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A Message On The Answering Machine — Linda Is Undone

A Message On The Answering Machine — Linda Is Undone

No one called it dementia then. Parkinson’s is what they said, although we never saw one single tremor.

We should have known something was wrong by the dozens of post-it notes taped to the kitchen cabinets, bearing grocery lists, important phone numbers, his medication schedule.

And by the serenity prayer cards from AA with my name and phone number (“daughter”) scrawled in pencil everywhere — even on the dashboard of his green Nissan Sentra — the last car he owned, the one he drove across three lawns in on the way back from Publix one day, before he had to stop drinking for good.

But there was that night — Mom was gone five years by then — in the two-bit Italian restaurant that he loved, in the strip mall on the west coast of Florida, when he ordered his usual: any meat with red sauce, ladled lavishly over fettuccini.

While we were eating, we noticed him talking softly to the empty chair beside him — Offering food? Sharing a confidence? When we asked, he recoiled. 

When he chose to go, at last, to the assisted living place, we were relieved, but soon he said that he felt out of place among the old folks and complained that their food was mostly not Italian and that even when it was, the sauce was too thin and the meatballs too hard.

And then we got the calls about him throwing out his clothes, about him running down the corridors naked, night after night, until he fell and broke his shoulder and they threw him out, and we had to find a nursing home long distance overnight, and then they complained because he was insulting the staff, calling them fat and commenting on the nurses’ well-endowed frames.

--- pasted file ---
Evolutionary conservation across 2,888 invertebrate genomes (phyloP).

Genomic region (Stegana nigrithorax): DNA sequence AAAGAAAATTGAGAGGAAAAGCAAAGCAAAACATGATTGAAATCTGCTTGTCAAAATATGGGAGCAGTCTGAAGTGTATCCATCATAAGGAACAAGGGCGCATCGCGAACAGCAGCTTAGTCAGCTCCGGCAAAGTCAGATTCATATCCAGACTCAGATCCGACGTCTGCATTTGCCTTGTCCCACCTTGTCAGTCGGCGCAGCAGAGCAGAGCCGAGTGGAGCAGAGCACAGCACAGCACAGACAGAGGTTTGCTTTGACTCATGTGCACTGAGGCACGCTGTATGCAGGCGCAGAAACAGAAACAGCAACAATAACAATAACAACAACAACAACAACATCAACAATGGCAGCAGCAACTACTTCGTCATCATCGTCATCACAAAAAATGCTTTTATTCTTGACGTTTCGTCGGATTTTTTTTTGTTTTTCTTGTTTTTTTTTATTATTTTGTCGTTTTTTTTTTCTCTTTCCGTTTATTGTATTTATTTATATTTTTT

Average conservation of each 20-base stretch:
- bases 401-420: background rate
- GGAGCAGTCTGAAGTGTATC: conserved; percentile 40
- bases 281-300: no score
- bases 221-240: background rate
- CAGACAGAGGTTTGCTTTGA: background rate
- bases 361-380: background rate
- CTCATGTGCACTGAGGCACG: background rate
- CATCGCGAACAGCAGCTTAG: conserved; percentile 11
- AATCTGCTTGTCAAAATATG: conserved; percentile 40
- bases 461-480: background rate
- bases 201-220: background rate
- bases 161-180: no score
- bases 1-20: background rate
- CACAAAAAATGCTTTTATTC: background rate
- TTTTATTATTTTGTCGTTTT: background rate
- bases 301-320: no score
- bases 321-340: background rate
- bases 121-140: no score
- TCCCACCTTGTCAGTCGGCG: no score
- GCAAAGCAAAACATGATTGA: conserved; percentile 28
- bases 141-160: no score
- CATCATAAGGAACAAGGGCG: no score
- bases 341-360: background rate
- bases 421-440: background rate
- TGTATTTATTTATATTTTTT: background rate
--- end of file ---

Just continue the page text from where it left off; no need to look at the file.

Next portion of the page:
We flew down and tried to run interference.
We bought trays of sweets for the staff on Christmas Eve.
We bought a puppy without even thinking how we would get her back home to Massachusetts.
We had to lie and tell him that it was not a nursing home: It’s rehab, we said, your shoulder, you know?

Still no tremors, but then the meanness took root — something about our lack of respect, he said. Something about how we weren’t there for him, he said. And then he started talking to his brother, long gone, and we lost him to a haze of regret and the immutable past.

Two weeks later, I tried calling him. For hours, no one answered. I went to lunch, came back and checked my messages. 

This is the assisted living residence in Florida, and we’re just calling to let you know that your father died this morning.” Click.